Just keep... writing?
Just a note about being stuck and connecting with friends
I accidentally had a great conversation with a friend yesterday. She’s also a writer and a mom and we just happened to be the only ones who dialed into a weekly group call we have scheduled with mutual friends.
I say “just happened to be” yet the uncanny timing of our talk makes me think my guardian fairy goddess-mother sprinkled a little kick-ass dust in my direction.
So I’ve been working on a novel for the last several months. In stops and starts obviously, as is all the self-directed, self-benefiting work of a mother. At the beginning of the summer I hit a major goal for me; I made it to 50,000 words in my first draft. It was the first time I’d written anything of that length so I felt like I’d really accomplished something. But sometimes I am a sweet and delicate flower budding with naïveté. This was one of those times.
My 50,000 words were (and still are) a pile of nothing. It was a warm-up to the real work. I was able to come to that conclusion on my own. What I couldn't seem to do, though, was move on.
If you are unfamiliar with the word-length of contemporary novels, I have a surprise for you: for something like I am writing a finished draft should hit between 80,000 and 100,000 words. So the thing I knew for sure was I needed to write MORE. Much more. But as a skimmed over my 50,000 words I realized how little I’d written. The story wasn’t there.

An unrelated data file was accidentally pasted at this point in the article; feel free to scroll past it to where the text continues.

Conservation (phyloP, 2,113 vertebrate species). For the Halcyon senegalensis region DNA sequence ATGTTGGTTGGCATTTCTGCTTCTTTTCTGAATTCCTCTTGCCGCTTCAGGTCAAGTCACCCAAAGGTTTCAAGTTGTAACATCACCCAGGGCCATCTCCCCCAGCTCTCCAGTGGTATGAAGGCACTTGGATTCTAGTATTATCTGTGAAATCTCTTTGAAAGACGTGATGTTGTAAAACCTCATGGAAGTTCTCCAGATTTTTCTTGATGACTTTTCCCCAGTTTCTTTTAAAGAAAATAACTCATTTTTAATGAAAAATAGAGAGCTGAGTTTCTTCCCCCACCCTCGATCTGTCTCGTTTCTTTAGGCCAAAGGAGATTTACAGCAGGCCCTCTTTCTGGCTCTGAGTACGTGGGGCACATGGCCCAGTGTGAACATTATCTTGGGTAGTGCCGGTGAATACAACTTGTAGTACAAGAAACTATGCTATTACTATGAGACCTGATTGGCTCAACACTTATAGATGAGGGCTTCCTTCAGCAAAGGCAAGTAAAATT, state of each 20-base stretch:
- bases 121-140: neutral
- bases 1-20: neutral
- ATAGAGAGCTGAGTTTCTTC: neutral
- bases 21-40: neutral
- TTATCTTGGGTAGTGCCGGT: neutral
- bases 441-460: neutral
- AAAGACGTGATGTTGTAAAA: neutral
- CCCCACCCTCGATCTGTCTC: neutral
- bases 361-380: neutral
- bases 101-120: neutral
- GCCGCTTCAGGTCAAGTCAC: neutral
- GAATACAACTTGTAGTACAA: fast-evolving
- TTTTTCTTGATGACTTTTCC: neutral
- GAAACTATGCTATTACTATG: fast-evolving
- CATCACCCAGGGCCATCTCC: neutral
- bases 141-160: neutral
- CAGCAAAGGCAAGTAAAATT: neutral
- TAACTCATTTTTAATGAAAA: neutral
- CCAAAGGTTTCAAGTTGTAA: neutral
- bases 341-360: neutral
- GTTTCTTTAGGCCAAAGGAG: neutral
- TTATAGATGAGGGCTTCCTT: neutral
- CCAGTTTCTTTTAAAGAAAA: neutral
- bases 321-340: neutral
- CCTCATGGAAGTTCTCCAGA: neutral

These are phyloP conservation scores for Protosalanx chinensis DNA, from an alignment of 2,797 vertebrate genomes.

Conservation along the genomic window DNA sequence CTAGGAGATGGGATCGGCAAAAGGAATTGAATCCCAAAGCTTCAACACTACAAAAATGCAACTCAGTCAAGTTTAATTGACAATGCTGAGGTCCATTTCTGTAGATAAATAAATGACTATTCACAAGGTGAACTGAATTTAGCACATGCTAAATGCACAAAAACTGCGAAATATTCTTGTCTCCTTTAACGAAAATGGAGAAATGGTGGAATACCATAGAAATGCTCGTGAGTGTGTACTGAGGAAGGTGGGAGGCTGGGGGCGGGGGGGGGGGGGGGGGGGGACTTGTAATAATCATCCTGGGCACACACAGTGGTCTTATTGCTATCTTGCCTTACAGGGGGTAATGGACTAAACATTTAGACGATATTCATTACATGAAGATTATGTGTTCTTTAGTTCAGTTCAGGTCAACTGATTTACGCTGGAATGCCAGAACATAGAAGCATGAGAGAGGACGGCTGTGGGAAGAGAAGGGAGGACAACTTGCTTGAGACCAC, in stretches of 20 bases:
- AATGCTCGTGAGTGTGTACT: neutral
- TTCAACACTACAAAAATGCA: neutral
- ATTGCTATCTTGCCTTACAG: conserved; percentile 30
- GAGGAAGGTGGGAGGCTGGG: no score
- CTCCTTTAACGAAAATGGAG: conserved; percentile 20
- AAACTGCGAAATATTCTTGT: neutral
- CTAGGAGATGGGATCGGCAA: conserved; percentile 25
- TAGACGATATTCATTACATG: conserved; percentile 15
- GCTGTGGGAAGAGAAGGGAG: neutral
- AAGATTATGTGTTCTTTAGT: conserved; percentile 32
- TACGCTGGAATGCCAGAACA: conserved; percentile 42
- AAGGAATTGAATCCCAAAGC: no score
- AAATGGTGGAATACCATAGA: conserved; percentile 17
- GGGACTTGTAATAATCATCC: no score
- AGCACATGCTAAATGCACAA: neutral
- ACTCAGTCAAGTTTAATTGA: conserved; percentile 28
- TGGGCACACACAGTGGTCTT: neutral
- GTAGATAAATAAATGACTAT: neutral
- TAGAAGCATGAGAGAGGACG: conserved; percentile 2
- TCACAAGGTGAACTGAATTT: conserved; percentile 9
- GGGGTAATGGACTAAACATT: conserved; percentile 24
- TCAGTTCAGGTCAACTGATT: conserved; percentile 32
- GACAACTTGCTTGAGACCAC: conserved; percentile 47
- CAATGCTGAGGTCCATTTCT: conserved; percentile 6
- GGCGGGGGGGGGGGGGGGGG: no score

I started to brainstorm the scenes my story still needed, where they would go, and where they would take my main character when I had an Oh Shit moment. As in, “Oh, shit. I can’t use any of this.” But I couldn’t trust a thought that had me essentially trashing 50,000 words of work, could I? The time it had taken to get those words, the commitment, the focus — they were valuable. They were part of me.
The day before my scheduled group call I sat at my desk and stared at my document of 50,000 words. Then I stared at the second document I’d already started to add specific bits and pieces to that 50k. And finally I hovered my arrow over the “New Document” option. Not nearly the same as deleting my work, I know, but it felt like a betrayal. So I closed my laptop and moved on to laundry and all the other mom-stuff that waited for me on the other side of the house.
Say what you will about laundry, but I always feel confident about how to approach it. Writing, not so much.
Enter: our group call yesterday with our “group” of two.
My lovely friend had also been working on a large writing project over the last few months. In the beginning of our projects we spoke often to keep each other going. Once the summer hit and the kids were out of school our lives were less orderly and so was our work. During our call we discovered that we’d both been wrestling with nearly the same issues, project-wise and life-wise.
The power of hearing “me too” is incredible. I hear it almost every time I put myself in a position to connect with a friend. So not only did I fix my writing issue, but I also was reminded that I don’t have to solve all my problems by myself. That I have friends for a reason.
Today I have the courage to start over; I won’t trash the work I’ve put in so far, but I will give myself permission to let go of it in order to create something better. For my novel, yes, but also for whatever.
This pandemic monotony is a tricky bastard. I won’t let it get me down. Well, I might. But my friends won’t.